Hello, I'm Thomas Sanders with the BBC news.
The Texas Senator Ted Cruz has won the Iowa caucus for the Republican Party nomination, the first public vote in the race for the US presidency. He beat the favorite Donald Trump into second place. Senator Marco Rubio from Florida was third. The former secretary of state Hilary Clinton appears to have won the narrowest victories in the Democratic contest. Here's Jon Sopel.
"The Donald Trump bandwagon hasn't come to a halt, but he has underperformed badly. And failure wasn't something he had contemplated. The Conservative Senator Ted Cruz exceeded expectations in winning. And that gives him momentum going into New Hampshire. But strangely sound, perhaps the most significant result is Senator Marco Rubio. Not only did he do way better than expected, he is now, without doubt, the preeminent establishment candidate. On the Democratic Party side, it looks as though Hilary Clinton might have won but by a squeak, only just beating her left-wing rival, Senator Bernie Sanders. The race for the Democratic nomination still has a long way to run. "
King Abdullah of Jordan has told the BBC that his country has reached saturation point in its ability to take in and care for Syrian refugees. Speaking ahead of an international donors conference in London on Thursday, King Abdullah said Jordan couldn't continue to accept refugees unless it received more support.
"Jordanians are suffering from trying to find jobs. It has hurt us when it comes to the educational system, our health care. Sooner or later I think the dam is going to burst. And I think this week is going to be very important for Jordanians to see is that going to be helpful- not only for the refugees but for our own futures as well."
One of the European Union's highest officials, Donald Tusk, who is president to the European Council, is due to present draft proposals designed to persuade Britain to stay in the EU. Britain is seeking to renegotiate its membership of the European Union. Chris Morris reports.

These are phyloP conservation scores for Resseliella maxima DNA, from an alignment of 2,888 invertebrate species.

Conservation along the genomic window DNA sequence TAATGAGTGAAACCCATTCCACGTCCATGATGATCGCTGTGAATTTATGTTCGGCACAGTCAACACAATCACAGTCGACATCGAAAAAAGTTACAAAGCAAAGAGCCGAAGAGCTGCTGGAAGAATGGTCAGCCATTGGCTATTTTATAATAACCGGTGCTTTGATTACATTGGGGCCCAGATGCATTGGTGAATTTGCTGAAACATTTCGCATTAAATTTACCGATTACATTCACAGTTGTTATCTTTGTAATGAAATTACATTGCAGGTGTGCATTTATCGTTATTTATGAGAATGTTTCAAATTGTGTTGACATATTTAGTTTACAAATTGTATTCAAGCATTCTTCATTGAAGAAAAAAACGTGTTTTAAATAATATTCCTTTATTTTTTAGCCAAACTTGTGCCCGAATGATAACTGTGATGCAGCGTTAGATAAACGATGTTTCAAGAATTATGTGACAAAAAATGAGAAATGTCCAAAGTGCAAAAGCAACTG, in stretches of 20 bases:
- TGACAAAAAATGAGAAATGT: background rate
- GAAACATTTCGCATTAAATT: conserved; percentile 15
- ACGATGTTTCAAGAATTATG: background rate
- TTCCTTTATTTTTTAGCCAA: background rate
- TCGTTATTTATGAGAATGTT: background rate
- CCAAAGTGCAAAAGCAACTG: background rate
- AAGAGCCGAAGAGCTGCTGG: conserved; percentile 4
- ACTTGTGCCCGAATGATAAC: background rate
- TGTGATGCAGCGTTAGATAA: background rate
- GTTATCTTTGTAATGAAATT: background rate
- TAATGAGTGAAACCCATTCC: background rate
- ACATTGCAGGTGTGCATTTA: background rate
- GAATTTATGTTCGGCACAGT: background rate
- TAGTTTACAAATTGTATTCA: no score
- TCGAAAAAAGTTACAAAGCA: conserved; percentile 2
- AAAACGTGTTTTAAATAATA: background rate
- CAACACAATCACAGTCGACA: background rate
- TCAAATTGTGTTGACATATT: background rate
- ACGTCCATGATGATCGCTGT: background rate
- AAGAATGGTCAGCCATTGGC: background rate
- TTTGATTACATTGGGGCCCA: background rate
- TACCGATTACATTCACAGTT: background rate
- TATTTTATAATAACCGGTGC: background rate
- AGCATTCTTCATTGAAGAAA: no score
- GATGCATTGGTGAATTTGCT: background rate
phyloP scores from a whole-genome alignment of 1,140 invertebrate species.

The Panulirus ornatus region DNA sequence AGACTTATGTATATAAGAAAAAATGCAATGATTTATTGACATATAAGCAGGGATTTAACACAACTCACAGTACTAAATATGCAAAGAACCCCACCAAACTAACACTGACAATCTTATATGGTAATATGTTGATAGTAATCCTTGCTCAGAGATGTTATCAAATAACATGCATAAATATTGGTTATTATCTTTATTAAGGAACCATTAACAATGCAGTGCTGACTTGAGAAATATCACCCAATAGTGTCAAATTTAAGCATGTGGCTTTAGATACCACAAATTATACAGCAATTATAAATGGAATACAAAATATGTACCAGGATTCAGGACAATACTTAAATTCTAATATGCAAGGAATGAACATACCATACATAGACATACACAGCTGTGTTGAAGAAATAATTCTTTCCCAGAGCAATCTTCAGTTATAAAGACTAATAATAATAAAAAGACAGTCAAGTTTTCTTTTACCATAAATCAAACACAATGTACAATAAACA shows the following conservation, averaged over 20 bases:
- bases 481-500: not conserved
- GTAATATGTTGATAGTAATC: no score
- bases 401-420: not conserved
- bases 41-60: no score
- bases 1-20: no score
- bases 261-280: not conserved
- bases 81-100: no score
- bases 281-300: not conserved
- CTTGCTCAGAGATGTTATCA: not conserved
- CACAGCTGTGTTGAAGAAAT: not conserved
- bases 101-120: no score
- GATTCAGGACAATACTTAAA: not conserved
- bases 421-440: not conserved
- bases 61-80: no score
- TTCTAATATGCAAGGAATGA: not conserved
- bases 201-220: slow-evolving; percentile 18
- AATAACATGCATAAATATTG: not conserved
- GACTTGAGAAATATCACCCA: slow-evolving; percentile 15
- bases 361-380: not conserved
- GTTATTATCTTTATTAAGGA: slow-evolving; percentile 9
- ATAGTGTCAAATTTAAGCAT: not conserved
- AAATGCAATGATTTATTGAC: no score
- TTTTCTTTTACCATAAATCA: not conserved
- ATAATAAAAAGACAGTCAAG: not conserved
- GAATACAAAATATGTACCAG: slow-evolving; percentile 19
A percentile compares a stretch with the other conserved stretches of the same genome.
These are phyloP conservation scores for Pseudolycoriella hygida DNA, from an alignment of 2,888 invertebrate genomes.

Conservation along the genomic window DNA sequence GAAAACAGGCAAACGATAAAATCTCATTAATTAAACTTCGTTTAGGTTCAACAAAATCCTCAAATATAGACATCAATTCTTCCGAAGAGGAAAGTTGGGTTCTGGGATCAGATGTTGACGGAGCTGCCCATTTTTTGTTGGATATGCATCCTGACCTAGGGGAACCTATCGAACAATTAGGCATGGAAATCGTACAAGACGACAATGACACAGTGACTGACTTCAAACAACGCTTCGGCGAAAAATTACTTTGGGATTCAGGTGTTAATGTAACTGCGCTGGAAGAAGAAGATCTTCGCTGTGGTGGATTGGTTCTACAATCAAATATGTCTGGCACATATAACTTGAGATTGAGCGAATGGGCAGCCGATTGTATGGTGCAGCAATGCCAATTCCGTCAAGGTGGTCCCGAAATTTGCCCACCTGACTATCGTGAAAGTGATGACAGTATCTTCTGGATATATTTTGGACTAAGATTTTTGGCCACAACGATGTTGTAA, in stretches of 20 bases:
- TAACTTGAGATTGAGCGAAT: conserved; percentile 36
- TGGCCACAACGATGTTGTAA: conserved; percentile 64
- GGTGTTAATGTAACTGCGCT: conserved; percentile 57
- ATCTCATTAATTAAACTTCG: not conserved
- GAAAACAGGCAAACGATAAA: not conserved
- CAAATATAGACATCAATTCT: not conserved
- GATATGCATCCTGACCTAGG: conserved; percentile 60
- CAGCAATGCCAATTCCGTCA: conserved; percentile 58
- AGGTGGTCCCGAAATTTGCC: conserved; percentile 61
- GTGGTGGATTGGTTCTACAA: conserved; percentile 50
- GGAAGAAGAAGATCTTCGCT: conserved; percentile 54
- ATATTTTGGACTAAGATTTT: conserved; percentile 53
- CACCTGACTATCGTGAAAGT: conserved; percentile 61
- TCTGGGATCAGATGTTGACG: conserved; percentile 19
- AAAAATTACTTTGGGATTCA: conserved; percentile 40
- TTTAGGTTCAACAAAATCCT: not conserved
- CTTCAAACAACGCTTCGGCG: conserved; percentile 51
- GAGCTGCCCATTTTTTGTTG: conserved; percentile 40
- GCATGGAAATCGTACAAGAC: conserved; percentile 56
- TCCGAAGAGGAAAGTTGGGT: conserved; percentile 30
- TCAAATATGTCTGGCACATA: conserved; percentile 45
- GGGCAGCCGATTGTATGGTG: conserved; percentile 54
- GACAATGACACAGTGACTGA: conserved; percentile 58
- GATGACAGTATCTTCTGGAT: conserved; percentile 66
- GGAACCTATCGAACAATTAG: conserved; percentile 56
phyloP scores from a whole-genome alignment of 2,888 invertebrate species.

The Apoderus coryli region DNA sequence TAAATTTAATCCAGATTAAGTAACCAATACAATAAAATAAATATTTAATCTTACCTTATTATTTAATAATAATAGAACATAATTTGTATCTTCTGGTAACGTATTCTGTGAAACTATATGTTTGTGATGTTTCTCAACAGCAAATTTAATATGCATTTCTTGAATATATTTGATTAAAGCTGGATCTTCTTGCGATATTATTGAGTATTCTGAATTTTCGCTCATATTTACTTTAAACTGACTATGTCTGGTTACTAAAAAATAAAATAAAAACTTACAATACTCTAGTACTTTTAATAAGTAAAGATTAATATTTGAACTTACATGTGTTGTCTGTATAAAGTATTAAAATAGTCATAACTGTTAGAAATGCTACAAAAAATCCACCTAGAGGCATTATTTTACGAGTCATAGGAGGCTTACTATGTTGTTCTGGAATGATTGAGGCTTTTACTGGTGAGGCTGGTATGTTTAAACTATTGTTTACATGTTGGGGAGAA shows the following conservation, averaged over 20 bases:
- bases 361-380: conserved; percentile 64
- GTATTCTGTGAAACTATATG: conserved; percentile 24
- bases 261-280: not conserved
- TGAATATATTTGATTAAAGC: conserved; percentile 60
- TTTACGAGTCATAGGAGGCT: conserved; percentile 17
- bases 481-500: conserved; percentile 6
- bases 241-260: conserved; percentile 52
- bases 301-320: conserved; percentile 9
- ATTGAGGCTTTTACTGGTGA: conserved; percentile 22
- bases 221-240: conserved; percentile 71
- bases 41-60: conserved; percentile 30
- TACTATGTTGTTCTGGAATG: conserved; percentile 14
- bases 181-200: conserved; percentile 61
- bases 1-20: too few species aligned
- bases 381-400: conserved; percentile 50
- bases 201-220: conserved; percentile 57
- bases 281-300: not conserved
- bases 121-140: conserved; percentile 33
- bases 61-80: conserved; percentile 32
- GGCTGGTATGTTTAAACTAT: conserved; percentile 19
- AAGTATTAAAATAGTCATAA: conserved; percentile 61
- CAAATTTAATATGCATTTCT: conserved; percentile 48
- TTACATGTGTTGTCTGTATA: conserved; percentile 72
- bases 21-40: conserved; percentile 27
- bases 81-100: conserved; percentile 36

"The draft legal text released today will form the basis of more than two weeks of intense diplomacy leading up to an EU summit later this month. The text will not include any suggestions of limits on the free movement of EU citizens, but there will be a proposal for an emergency break allowing Britain to withhold inward benefits for migrants workers for a period of up to four years. That is still likely to meet opposition though from countries in Eastern Europe. Senior EU officials know there will obstacles, but they're confident that these proposals will eventually be accepted."
Representatives from 23 countries meet in Rome on Tuesday to review progress in countering the Islamic State group. The meeting will focus on efforts to regain territory from the Jihadists in Syria and in Iraq. US officials say they will also discuss how to stem the rise of IS in Libya.
You're listening to the latest world news from the BBC.
Negotiating teams from Syria's government and opposition groups are due to hold separate meetings with United Nations officials during a second day of talks in Switzerland. The attendance of opposition representatives at the peace talks had initially been a doubt. The BBC correspondent in Geneva says the fact that both sides are participating has been as positive. But the opposition has said that it will wait for the outcome of Tuesday's negotiations before confirming its formal participation.
The trial has begun in Guatemala of two former military officers. They are accused of the sexual abuse and enslavement of women during the country's civil war. Prosecutors say the men allowed their troops to rape at least 15 women who disappeared in the 1980s.
A study has found that cutting down trees in rainforests appears to be accelerating the spread of black rats. Here's our Science correspondent Matt Mcgrath.
"While black rats have spread rapidly throughout the world over the past 400 years, they have tended to avoid mature forests, disliking the leafy floors which are noisy for these rodents to run through. Now researchers have found that the clearing of rain forests in the developing world could be speeding the spread of these black creatures. In tests in B, scientists found that fallen trees contained more insects and provided better cover for these rats. The authors are concerned that this invasion will be bad news for other species including nesting birds and small mammals."
And a former German football official is due to appear in court on Tuesday for calling Qatar's hosting of the World Cup in 2022, a cancerous growth on world football. The Qatar Football Association has filed a civil lawsuit for damages against Theo Zwangziger, who is a former president of the German Football Association. He insists his words were directly against FIFA's system of awarding the tournament to Qatar, rather than the country.